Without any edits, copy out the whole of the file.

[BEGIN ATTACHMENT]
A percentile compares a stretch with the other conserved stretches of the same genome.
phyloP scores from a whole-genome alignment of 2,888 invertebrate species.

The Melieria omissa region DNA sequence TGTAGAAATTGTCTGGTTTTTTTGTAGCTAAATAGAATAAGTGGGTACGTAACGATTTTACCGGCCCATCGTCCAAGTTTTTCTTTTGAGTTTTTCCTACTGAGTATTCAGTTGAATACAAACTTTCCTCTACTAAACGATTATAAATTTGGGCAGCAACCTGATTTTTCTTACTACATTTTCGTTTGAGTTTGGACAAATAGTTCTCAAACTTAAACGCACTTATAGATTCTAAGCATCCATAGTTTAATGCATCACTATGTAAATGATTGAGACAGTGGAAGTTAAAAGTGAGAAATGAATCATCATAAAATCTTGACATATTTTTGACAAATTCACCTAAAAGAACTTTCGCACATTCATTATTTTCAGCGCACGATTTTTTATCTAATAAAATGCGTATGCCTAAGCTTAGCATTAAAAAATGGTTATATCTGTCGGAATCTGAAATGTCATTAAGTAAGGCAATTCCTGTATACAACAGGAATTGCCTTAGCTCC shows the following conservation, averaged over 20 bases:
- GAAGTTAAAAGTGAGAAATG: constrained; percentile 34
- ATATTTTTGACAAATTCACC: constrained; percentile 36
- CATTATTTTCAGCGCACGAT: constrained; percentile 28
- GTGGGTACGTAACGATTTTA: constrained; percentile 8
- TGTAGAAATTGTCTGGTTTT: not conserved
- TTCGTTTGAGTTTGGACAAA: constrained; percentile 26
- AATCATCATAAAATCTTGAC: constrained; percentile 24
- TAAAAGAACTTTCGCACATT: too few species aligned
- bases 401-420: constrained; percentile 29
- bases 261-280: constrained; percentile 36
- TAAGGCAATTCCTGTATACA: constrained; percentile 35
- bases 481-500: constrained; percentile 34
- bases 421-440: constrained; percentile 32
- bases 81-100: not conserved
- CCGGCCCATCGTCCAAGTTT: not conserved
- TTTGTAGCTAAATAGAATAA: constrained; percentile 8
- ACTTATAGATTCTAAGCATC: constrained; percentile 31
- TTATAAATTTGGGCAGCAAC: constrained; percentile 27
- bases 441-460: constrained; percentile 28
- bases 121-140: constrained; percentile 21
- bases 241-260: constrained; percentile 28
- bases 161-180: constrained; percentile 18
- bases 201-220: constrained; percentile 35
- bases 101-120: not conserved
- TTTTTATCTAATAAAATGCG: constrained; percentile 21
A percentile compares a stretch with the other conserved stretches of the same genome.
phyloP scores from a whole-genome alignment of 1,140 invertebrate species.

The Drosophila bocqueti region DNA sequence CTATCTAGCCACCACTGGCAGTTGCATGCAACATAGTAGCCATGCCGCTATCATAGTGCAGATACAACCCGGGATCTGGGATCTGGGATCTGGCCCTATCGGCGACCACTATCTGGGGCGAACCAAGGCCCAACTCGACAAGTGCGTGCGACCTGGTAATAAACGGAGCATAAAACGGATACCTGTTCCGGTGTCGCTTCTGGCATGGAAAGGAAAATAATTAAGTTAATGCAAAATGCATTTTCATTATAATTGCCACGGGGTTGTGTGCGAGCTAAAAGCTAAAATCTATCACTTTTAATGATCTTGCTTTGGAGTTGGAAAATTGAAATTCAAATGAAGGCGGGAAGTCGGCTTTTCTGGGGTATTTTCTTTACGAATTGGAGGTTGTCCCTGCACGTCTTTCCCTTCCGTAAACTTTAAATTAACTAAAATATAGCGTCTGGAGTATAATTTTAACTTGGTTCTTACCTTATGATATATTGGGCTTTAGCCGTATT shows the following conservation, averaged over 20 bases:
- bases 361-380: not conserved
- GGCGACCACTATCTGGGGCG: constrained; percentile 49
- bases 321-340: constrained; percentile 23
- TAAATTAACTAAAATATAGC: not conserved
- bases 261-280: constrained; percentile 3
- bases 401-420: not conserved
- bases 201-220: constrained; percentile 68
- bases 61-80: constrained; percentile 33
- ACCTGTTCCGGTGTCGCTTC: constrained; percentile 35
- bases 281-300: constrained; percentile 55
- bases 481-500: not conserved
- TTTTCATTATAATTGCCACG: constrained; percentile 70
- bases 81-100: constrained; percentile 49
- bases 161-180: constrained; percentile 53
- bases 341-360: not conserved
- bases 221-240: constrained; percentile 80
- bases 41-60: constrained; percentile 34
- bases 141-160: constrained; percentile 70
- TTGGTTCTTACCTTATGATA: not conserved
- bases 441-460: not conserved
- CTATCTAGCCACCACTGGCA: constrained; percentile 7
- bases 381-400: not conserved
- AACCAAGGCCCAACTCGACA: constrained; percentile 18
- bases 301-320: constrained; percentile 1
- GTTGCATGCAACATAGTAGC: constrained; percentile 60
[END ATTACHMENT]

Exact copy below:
A percentile compares a stretch with the other conserved stretches of the same genome.
phyloP scores from a whole-genome alignment of 2,888 invertebrate species.

The Melieria omissa region DNA sequence TGTAGAAATTGTCTGGTTTTTTTGTAGCTAAATAGAATAAGTGGGTACGTAACGATTTTACCGGCCCATCGTCCAAGTTTTTCTTTTGAGTTTTTCCTACTGAGTATTCAGTTGAATACAAACTTTCCTCTACTAAACGATTATAAATTTGGGCAGCAACCTGATTTTTCTTACTACATTTTCGTTTGAGTTTGGACAAATAGTTCTCAAACTTAAACGCACTTATAGATTCTAAGCATCCATAGTTTAATGCATCACTATGTAAATGATTGAGACAGTGGAAGTTAAAAGTGAGAAATGAATCATCATAAAATCTTGACATATTTTTGACAAATTCACCTAAAAGAACTTTCGCACATTCATTATTTTCAGCGCACGATTTTTTATCTAATAAAATGCGTATGCCTAAGCTTAGCATTAAAAAATGGTTATATCTGTCGGAATCTGAAATGTCATTAAGTAAGGCAATTCCTGTATACAACAGGAATTGCCTTAGCTCC shows the following conservation, averaged over 20 bases:
- GAAGTTAAAAGTGAGAAATG: constrained; percentile 34
- ATATTTTTGACAAATTCACC: constrained; percentile 36
- CATTATTTTCAGCGCACGAT: constrained; percentile 28
- GTGGGTACGTAACGATTTTA: constrained; percentile 8
- TGTAGAAATTGTCTGGTTTT: not conserved
- TTCGTTTGAGTTTGGACAAA: constrained; percentile 26
- AATCATCATAAAATCTTGAC: constrained; percentile 24
- TAAAAGAACTTTCGCACATT: too few species aligned
- bases 401-420: constrained; percentile 29
- bases 261-280: constrained; percentile 36
- TAAGGCAATTCCTGTATACA: constrained; percentile 35
- bases 481-500: constrained; percentile 34
- bases 421-440: constrained; percentile 32
- bases 81-100: not conserved
- CCGGCCCATCGTCCAAGTTT: not conserved
- TTTGTAGCTAAATAGAATAA: constrained; percentile 8
- ACTTATAGATTCTAAGCATC: constrained; percentile 31
- TTATAAATTTGGGCAGCAAC: constrained; percentile 27
- bases 441-460: constrained; percentile 28
- bases 121-140: constrained; percentile 21
- bases 241-260: constrained; percentile 28
- bases 161-180: constrained; percentile 18
- bases 201-220: constrained; percentile 35
- bases 101-120: not conserved
- TTTTTATCTAATAAAATGCG: constrained; percentile 21
A percentile compares a stretch with the other conserved stretches of the same genome.
phyloP scores from a whole-genome alignment of 1,140 invertebrate species.

The Drosophila bocqueti region DNA sequence CTATCTAGCCACCACTGGCAGTTGCATGCAACATAGTAGCCATGCCGCTATCATAGTGCAGATACAACCCGGGATCTGGGATCTGGGATCTGGCCCTATCGGCGACCACTATCTGGGGCGAACCAAGGCCCAACTCGACAAGTGCGTGCGACCTGGTAATAAACGGAGCATAAAACGGATACCTGTTCCGGTGTCGCTTCTGGCATGGAAAGGAAAATAATTAAGTTAATGCAAAATGCATTTTCATTATAATTGCCACGGGGTTGTGTGCGAGCTAAAAGCTAAAATCTATCACTTTTAATGATCTTGCTTTGGAGTTGGAAAATTGAAATTCAAATGAAGGCGGGAAGTCGGCTTTTCTGGGGTATTTTCTTTACGAATTGGAGGTTGTCCCTGCACGTCTTTCCCTTCCGTAAACTTTAAATTAACTAAAATATAGCGTCTGGAGTATAATTTTAACTTGGTTCTTACCTTATGATATATTGGGCTTTAGCCGTATT shows the following conservation, averaged over 20 bases:
- bases 361-380: not conserved
- GGCGACCACTATCTGGGGCG: constrained; percentile 49
- bases 321-340: constrained; percentile 23
- TAAATTAACTAAAATATAGC: not conserved
- bases 261-280: constrained; percentile 3
- bases 401-420: not conserved
- bases 201-220: constrained; percentile 68
- bases 61-80: constrained; percentile 33
- ACCTGTTCCGGTGTCGCTTC: constrained; percentile 35
- bases 281-300: constrained; percentile 55
- bases 481-500: not conserved
- TTTTCATTATAATTGCCACG: constrained; percentile 70
- bases 81-100: constrained; percentile 49
- bases 161-180: constrained; percentile 53
- bases 341-360: not conserved
- bases 221-240: constrained; percentile 80
- bases 41-60: constrained; percentile 34
- bases 141-160: constrained; percentile 70
- TTGGTTCTTACCTTATGATA: not conserved
- bases 441-460: not conserved
- CTATCTAGCCACCACTGGCA: constrained; percentile 7
- bases 381-400: not conserved
- AACCAAGGCCCAACTCGACA: constrained; percentile 18
- bases 301-320: constrained; percentile 1
- GTTGCATGCAACATAGTAGC: constrained; percentile 60